Age is a risk factor in many diseases, such as cancer and heart disease. The UK biotech Samsara Therapeutics thinks that it can make drugs that can prevent multiple conditions at once by targeting the aging process itself.
Mission: To develop drugs that target the biological mechanisms underlying aging.
Slowing the aging process seems like a concept from science fiction, but actually, scientists in the lab have already been able to extend the healthy lifespans of animals such as mice over the normal range. They often do this by blocking certain biological processes involved in the aging process, such as the loss of stem cells and genomic instability — collectively known as the hallmarks of aging.
“The fundamental ‘hallmarks of aging’ are not necessarily harder to target than other non-aging-related disease mechanisms,” Sebastian Aguiar, Samsara’s COO, told me. “It’s just that the science is relatively new. ‘Geroscience,’ the field concerned with how aging causes disease, is the final frontier and holy grail of biomedicine.”
Samsara is developing small molecule drugs that inhibit the hallmarks of aging, called geroprotectors. Although there are several known geroprotector drugs already in the market, they are marketed for other conditions, such as rapamycin for preventing organ transplant rejection. Samsara is developing drugs targeted specifically at the aging process.
“Because the FDA and EMA do not yet recognize ‘aging’ as an indication, we develop therapeutics in the same manner as non-aging biotechs; for a particular disease to begin with,” Aguiar told me.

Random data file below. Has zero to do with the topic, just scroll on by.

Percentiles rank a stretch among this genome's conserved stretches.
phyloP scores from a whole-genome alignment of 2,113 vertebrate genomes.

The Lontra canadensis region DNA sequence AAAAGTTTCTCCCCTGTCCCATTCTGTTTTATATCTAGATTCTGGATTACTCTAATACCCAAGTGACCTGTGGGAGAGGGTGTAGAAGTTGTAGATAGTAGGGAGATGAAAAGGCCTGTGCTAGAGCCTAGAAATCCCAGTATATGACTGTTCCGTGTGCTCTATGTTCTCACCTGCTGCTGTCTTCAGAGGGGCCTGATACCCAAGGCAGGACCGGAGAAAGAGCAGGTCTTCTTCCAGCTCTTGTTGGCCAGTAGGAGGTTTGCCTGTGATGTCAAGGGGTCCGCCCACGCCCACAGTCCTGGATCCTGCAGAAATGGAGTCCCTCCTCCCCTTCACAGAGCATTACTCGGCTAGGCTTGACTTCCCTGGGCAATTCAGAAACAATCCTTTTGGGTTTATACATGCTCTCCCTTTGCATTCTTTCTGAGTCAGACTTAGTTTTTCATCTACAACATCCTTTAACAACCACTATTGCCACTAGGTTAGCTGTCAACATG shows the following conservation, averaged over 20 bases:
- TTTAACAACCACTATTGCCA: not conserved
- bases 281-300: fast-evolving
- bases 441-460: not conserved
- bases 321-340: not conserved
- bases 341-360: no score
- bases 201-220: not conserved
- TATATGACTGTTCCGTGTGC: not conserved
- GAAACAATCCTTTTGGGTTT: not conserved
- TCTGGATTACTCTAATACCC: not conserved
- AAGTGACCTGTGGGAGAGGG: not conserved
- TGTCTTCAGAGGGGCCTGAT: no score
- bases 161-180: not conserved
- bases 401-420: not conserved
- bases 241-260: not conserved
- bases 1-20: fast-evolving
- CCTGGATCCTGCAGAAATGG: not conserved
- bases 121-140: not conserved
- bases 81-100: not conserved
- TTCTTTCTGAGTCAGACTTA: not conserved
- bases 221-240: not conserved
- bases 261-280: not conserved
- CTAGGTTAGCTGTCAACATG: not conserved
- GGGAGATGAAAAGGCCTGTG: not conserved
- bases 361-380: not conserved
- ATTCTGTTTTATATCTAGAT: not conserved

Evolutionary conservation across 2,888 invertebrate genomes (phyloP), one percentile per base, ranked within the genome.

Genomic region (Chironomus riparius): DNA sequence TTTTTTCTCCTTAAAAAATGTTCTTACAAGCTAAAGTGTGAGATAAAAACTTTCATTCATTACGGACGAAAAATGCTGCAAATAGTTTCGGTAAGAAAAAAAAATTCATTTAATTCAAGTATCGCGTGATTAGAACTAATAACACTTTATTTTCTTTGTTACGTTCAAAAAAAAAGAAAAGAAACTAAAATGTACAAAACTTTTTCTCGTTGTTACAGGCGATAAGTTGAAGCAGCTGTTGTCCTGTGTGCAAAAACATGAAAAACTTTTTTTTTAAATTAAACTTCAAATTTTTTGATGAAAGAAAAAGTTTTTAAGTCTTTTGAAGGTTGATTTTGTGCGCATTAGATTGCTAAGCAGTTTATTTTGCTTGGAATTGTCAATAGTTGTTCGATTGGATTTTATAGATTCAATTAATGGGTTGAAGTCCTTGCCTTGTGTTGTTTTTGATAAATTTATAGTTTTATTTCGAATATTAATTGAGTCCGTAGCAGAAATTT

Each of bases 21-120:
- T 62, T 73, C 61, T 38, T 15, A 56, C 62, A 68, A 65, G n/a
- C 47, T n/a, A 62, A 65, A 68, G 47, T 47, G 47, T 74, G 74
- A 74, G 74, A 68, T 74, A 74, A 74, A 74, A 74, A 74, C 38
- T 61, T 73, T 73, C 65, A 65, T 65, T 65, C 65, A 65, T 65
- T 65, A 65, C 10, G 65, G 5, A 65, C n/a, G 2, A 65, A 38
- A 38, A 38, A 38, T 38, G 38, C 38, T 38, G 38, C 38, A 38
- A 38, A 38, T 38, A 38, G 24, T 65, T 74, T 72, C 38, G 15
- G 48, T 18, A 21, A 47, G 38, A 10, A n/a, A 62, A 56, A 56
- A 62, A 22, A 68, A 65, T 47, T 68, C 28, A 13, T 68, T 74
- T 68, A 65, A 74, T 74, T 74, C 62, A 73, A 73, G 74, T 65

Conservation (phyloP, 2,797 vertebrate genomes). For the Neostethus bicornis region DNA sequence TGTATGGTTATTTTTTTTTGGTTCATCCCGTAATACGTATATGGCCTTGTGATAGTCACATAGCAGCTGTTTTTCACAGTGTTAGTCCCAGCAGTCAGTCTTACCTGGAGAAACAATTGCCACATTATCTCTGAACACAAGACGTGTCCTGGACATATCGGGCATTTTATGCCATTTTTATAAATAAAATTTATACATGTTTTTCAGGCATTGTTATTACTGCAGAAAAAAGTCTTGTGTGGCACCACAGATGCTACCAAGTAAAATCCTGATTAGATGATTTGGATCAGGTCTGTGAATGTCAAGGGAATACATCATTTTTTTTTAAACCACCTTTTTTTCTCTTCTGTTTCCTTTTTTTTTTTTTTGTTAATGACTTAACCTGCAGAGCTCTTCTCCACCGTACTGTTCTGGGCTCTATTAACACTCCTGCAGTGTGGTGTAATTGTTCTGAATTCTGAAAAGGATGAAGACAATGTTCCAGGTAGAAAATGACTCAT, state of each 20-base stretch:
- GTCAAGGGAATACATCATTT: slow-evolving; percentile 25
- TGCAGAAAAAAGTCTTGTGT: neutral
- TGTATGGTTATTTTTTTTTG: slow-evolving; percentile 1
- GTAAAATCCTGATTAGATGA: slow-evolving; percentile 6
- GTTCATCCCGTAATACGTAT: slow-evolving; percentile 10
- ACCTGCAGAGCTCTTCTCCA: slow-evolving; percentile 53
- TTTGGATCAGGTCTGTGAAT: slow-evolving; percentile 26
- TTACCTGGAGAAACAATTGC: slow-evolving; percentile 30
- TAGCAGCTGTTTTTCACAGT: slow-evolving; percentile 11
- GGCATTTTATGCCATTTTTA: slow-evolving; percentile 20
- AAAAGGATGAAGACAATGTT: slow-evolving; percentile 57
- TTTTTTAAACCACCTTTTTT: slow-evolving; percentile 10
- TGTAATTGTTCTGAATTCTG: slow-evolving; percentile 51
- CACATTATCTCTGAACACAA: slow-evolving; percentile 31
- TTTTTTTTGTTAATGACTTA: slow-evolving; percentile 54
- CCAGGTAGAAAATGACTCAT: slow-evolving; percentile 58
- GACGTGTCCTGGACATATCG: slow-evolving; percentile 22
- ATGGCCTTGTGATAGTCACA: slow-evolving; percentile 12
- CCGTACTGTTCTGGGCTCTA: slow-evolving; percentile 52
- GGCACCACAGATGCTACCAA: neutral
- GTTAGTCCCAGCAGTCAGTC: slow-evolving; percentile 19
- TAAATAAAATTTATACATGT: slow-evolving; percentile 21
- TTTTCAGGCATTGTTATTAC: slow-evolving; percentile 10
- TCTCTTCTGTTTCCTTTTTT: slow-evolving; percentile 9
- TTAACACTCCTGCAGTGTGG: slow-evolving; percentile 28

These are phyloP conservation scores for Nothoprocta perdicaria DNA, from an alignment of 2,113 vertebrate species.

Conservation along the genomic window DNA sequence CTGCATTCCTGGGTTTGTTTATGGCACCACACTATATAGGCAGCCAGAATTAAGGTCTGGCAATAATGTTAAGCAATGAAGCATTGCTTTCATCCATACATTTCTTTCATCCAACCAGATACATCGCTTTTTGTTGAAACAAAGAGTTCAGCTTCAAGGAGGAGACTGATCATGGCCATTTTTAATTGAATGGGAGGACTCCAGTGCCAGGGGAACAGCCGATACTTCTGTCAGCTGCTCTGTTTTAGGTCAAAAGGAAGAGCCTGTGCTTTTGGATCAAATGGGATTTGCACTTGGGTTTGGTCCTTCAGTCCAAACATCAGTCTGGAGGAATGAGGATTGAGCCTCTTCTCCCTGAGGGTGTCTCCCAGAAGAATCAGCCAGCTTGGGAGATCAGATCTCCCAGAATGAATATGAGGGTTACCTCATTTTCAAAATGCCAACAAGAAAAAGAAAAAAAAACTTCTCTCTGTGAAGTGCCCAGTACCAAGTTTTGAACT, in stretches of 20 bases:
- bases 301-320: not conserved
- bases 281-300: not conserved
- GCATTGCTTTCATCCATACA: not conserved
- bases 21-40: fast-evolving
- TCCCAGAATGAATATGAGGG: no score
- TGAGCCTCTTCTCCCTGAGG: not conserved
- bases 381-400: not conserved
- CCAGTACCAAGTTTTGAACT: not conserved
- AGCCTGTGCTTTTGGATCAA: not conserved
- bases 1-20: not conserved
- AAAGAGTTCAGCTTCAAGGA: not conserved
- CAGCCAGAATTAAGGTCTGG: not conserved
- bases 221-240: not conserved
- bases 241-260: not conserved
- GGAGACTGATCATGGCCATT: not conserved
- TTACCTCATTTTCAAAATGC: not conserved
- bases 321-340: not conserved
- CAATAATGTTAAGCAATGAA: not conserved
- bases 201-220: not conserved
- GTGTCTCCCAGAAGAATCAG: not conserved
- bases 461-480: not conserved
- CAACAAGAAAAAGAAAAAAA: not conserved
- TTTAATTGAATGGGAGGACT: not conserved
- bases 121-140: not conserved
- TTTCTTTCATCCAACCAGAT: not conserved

To identify promising drugs, Samsara has the world’s largest small molecule screening platform for geroprotectors. The company’s drug development is at the preclinical stage at present.
Founded in Oxford only last year, the company has a co-development partnership with the German biotech Evotec. Samsara recently raised €3M in a seed funding round, which was led by the anti-aging venture capital firm Apollo Ventures. Within the next two years, Samsara plans to raise a Series A round.
What we think:
Age is a big risk factor in many common diseases, such as cardiovascular disease, cancer and dementia. Slowing down the hallmarks of the aging process with anti-aging drugs could therefore have wide-ranging benefits, delaying the onset of multiple diseases in one fell swoop.
“When the first bona fide geroprotective drug is approved, it will open a new era of medicine — addressing the root molecular causes of age-related disease and decline, rather than the mere palliation of symptoms,” Aguiar explained.
More geroprotector drugs in the market could mean good news for health systems across the world, which are under mounting pressure as people in developed countries get older, and the amount of people with age-related problems goes up.
The field of geroscience is still early in development, but is attracting big investor interest. The US biotech Calico has received up to €2.2B ($2.5B) in investment from Google and Abbvie to help in its mission to tackle aging. Another anti-aging company in the US, Unity Biotechnology, has raised over €177M ($200M), including the CEO of Amazon in its list of investors. This company is also already testing its aging-related compounds in phase I.
However, not many companies have taken on the task of tackling aging. “There exist fewer than 25 high-quality biotechs focused on of the hallmarks of aging,” Aguiar told me. “Quality science is not the bottleneck — it’s the capability of spinning out intellectual property from universities and building teams.”
Though aging research has the potential for big returns, delaying the multi-faceted aging process is a very formidable task. If we ever see drugs that can help humans to age well, it could take several years to see them reach the market.
Images from Shutterstock